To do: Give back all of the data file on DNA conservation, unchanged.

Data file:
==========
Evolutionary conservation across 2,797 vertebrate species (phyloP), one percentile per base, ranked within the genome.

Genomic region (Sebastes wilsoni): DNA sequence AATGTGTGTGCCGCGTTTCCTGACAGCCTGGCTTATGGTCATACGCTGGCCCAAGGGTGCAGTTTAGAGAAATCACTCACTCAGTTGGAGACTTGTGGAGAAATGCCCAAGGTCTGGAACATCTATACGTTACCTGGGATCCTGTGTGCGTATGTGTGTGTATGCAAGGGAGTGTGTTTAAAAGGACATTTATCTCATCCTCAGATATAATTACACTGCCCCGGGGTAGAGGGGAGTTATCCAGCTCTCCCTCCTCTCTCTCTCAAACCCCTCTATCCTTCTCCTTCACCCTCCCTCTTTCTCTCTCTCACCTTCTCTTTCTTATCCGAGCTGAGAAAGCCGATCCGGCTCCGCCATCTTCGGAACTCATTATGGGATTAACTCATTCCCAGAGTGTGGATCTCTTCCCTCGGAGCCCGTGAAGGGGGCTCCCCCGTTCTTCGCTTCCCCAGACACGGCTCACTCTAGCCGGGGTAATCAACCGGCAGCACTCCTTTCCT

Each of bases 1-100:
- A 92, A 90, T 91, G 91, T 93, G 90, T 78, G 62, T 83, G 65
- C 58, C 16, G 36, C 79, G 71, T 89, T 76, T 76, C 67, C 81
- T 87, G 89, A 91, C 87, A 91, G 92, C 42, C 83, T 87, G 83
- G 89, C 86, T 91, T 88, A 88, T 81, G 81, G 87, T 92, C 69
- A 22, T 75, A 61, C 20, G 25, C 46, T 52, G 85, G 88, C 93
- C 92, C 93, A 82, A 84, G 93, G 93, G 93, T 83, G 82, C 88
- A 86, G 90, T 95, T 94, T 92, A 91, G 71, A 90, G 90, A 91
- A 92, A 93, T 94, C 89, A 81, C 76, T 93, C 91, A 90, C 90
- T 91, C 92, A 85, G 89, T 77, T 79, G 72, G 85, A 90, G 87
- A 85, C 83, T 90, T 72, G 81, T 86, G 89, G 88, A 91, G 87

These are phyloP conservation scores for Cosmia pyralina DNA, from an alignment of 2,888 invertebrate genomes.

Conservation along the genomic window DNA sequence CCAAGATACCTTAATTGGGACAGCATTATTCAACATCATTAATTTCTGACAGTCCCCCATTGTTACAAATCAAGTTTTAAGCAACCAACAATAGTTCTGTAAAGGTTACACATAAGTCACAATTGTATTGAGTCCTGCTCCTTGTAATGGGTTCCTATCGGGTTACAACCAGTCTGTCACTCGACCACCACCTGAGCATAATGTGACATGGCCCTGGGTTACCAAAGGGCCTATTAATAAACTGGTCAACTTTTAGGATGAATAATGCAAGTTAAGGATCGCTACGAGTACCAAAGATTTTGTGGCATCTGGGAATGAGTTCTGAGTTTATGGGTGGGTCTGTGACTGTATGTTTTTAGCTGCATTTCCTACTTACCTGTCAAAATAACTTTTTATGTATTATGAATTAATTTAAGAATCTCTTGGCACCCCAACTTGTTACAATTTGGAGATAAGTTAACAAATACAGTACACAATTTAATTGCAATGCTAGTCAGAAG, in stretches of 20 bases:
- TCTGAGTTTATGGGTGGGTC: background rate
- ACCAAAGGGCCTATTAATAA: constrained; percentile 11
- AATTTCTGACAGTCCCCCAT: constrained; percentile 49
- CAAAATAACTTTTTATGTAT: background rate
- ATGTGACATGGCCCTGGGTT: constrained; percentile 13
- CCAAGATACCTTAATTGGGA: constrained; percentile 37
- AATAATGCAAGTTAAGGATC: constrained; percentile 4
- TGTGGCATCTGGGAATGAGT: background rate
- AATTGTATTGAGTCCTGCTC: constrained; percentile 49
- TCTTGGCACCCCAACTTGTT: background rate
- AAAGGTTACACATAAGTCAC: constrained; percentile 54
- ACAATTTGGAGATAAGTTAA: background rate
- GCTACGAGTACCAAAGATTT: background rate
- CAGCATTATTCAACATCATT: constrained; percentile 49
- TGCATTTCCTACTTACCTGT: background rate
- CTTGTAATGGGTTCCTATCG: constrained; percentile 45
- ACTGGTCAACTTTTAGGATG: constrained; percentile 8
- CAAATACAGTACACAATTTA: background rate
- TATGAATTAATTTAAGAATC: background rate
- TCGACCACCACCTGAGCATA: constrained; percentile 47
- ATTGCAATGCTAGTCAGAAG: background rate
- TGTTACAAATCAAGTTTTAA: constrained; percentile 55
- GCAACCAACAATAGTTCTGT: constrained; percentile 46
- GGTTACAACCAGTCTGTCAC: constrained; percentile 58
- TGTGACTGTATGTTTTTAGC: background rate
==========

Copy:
Evolutionary conservation across 2,797 vertebrate species (phyloP), one percentile per base, ranked within the genome.

Genomic region (Sebastes wilsoni): DNA sequence AATGTGTGTGCCGCGTTTCCTGACAGCCTGGCTTATGGTCATACGCTGGCCCAAGGGTGCAGTTTAGAGAAATCACTCACTCAGTTGGAGACTTGTGGAGAAATGCCCAAGGTCTGGAACATCTATACGTTACCTGGGATCCTGTGTGCGTATGTGTGTGTATGCAAGGGAGTGTGTTTAAAAGGACATTTATCTCATCCTCAGATATAATTACACTGCCCCGGGGTAGAGGGGAGTTATCCAGCTCTCCCTCCTCTCTCTCTCAAACCCCTCTATCCTTCTCCTTCACCCTCCCTCTTTCTCTCTCTCACCTTCTCTTTCTTATCCGAGCTGAGAAAGCCGATCCGGCTCCGCCATCTTCGGAACTCATTATGGGATTAACTCATTCCCAGAGTGTGGATCTCTTCCCTCGGAGCCCGTGAAGGGGGCTCCCCCGTTCTTCGCTTCCCCAGACACGGCTCACTCTAGCCGGGGTAATCAACCGGCAGCACTCCTTTCCT

Each of bases 1-100:
- A 92, A 90, T 91, G 91, T 93, G 90, T 78, G 62, T 83, G 65
- C 58, C 16, G 36, C 79, G 71, T 89, T 76, T 76, C 67, C 81
- T 87, G 89, A 91, C 87, A 91, G 92, C 42, C 83, T 87, G 83
- G 89, C 86, T 91, T 88, A 88, T 81, G 81, G 87, T 92, C 69
- A 22, T 75, A 61, C 20, G 25, C 46, T 52, G 85, G 88, C 93
- C 92, C 93, A 82, A 84, G 93, G 93, G 93, T 83, G 82, C 88
- A 86, G 90, T 95, T 94, T 92, A 91, G 71, A 90, G 90, A 91
- A 92, A 93, T 94, C 89, A 81, C 76, T 93, C 91, A 90, C 90
- T 91, C 92, A 85, G 89, T 77, T 79, G 72, G 85, A 90, G 87
- A 85, C 83, T 90, T 72, G 81, T 86, G 89, G 88, A 91, G 87

These are phyloP conservation scores for Cosmia pyralina DNA, from an alignment of 2,888 invertebrate genomes.

Conservation along the genomic window DNA sequence CCAAGATACCTTAATTGGGACAGCATTATTCAACATCATTAATTTCTGACAGTCCCCCATTGTTACAAATCAAGTTTTAAGCAACCAACAATAGTTCTGTAAAGGTTACACATAAGTCACAATTGTATTGAGTCCTGCTCCTTGTAATGGGTTCCTATCGGGTTACAACCAGTCTGTCACTCGACCACCACCTGAGCATAATGTGACATGGCCCTGGGTTACCAAAGGGCCTATTAATAAACTGGTCAACTTTTAGGATGAATAATGCAAGTTAAGGATCGCTACGAGTACCAAAGATTTTGTGGCATCTGGGAATGAGTTCTGAGTTTATGGGTGGGTCTGTGACTGTATGTTTTTAGCTGCATTTCCTACTTACCTGTCAAAATAACTTTTTATGTATTATGAATTAATTTAAGAATCTCTTGGCACCCCAACTTGTTACAATTTGGAGATAAGTTAACAAATACAGTACACAATTTAATTGCAATGCTAGTCAGAAG, in stretches of 20 bases:
- TCTGAGTTTATGGGTGGGTC: background rate
- ACCAAAGGGCCTATTAATAA: constrained; percentile 11
- AATTTCTGACAGTCCCCCAT: constrained; percentile 49
- CAAAATAACTTTTTATGTAT: background rate
- ATGTGACATGGCCCTGGGTT: constrained; percentile 13
- CCAAGATACCTTAATTGGGA: constrained; percentile 37
- AATAATGCAAGTTAAGGATC: constrained; percentile 4
- TGTGGCATCTGGGAATGAGT: background rate
- AATTGTATTGAGTCCTGCTC: constrained; percentile 49
- TCTTGGCACCCCAACTTGTT: background rate
- AAAGGTTACACATAAGTCAC: constrained; percentile 54
- ACAATTTGGAGATAAGTTAA: background rate
- GCTACGAGTACCAAAGATTT: background rate
- CAGCATTATTCAACATCATT: constrained; percentile 49
- TGCATTTCCTACTTACCTGT: background rate
- CTTGTAATGGGTTCCTATCG: constrained; percentile 45
- ACTGGTCAACTTTTAGGATG: constrained; percentile 8
- CAAATACAGTACACAATTTA: background rate
- TATGAATTAATTTAAGAATC: background rate
- TCGACCACCACCTGAGCATA: constrained; percentile 47
- ATTGCAATGCTAGTCAGAAG: background rate
- TGTTACAAATCAAGTTTTAA: constrained; percentile 55
- GCAACCAACAATAGTTCTGT: constrained; percentile 46
- GGTTACAACCAGTCTGTCAC: constrained; percentile 58
- TGTGACTGTATGTTTTTAGC: background rate